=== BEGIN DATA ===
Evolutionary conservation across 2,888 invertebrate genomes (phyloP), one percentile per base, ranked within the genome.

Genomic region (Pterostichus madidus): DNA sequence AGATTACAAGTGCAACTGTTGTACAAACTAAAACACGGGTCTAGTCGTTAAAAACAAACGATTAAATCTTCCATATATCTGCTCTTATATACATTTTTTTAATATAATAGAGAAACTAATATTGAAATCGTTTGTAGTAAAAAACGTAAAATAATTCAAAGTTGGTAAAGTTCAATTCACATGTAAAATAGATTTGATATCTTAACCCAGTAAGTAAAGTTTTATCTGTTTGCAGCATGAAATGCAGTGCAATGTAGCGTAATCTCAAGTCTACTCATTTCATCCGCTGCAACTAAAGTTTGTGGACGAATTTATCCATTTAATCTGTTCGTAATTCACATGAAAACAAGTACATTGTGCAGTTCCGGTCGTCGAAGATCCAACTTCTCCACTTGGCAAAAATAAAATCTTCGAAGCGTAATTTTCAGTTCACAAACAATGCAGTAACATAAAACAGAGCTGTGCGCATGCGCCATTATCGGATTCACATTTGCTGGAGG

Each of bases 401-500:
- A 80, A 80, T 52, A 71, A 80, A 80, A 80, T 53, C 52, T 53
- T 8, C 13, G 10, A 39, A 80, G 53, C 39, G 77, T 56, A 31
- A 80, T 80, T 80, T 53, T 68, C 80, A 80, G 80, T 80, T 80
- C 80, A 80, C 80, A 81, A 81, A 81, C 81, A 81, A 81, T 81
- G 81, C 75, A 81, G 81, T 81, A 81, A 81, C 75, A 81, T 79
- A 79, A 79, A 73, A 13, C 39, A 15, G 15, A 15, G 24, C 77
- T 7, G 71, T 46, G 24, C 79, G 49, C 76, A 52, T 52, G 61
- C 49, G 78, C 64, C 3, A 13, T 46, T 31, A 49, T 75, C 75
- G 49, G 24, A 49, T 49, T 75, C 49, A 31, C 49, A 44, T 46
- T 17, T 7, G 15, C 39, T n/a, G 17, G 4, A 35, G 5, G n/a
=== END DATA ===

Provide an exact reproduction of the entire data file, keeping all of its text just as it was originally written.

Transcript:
Evolutionary conservation across 2,888 invertebrate genomes (phyloP), one percentile per base, ranked within the genome.

Genomic region (Pterostichus madidus): DNA sequence AGATTACAAGTGCAACTGTTGTACAAACTAAAACACGGGTCTAGTCGTTAAAAACAAACGATTAAATCTTCCATATATCTGCTCTTATATACATTTTTTTAATATAATAGAGAAACTAATATTGAAATCGTTTGTAGTAAAAAACGTAAAATAATTCAAAGTTGGTAAAGTTCAATTCACATGTAAAATAGATTTGATATCTTAACCCAGTAAGTAAAGTTTTATCTGTTTGCAGCATGAAATGCAGTGCAATGTAGCGTAATCTCAAGTCTACTCATTTCATCCGCTGCAACTAAAGTTTGTGGACGAATTTATCCATTTAATCTGTTCGTAATTCACATGAAAACAAGTACATTGTGCAGTTCCGGTCGTCGAAGATCCAACTTCTCCACTTGGCAAAAATAAAATCTTCGAAGCGTAATTTTCAGTTCACAAACAATGCAGTAACATAAAACAGAGCTGTGCGCATGCGCCATTATCGGATTCACATTTGCTGGAGG

Each of bases 401-500:
- A 80, A 80, T 52, A 71, A 80, A 80, A 80, T 53, C 52, T 53
- T 8, C 13, G 10, A 39, A 80, G 53, C 39, G 77, T 56, A 31
- A 80, T 80, T 80, T 53, T 68, C 80, A 80, G 80, T 80, T 80
- C 80, A 80, C 80, A 81, A 81, A 81, C 81, A 81, A 81, T 81
- G 81, C 75, A 81, G 81, T 81, A 81, A 81, C 75, A 81, T 79
- A 79, A 79, A 73, A 13, C 39, A 15, G 15, A 15, G 24, C 77
- T 7, G 71, T 46, G 24, C 79, G 49, C 76, A 52, T 52, G 61
- C 49, G 78, C 64, C 3, A 13, T 46, T 31, A 49, T 75, C 75
- G 49, G 24, A 49, T 49, T 75, C 49, A 31, C 49, A 44, T 46
- T 17, T 7, G 15, C 39, T n/a, G 17, G 4, A 35, G 5, G n/a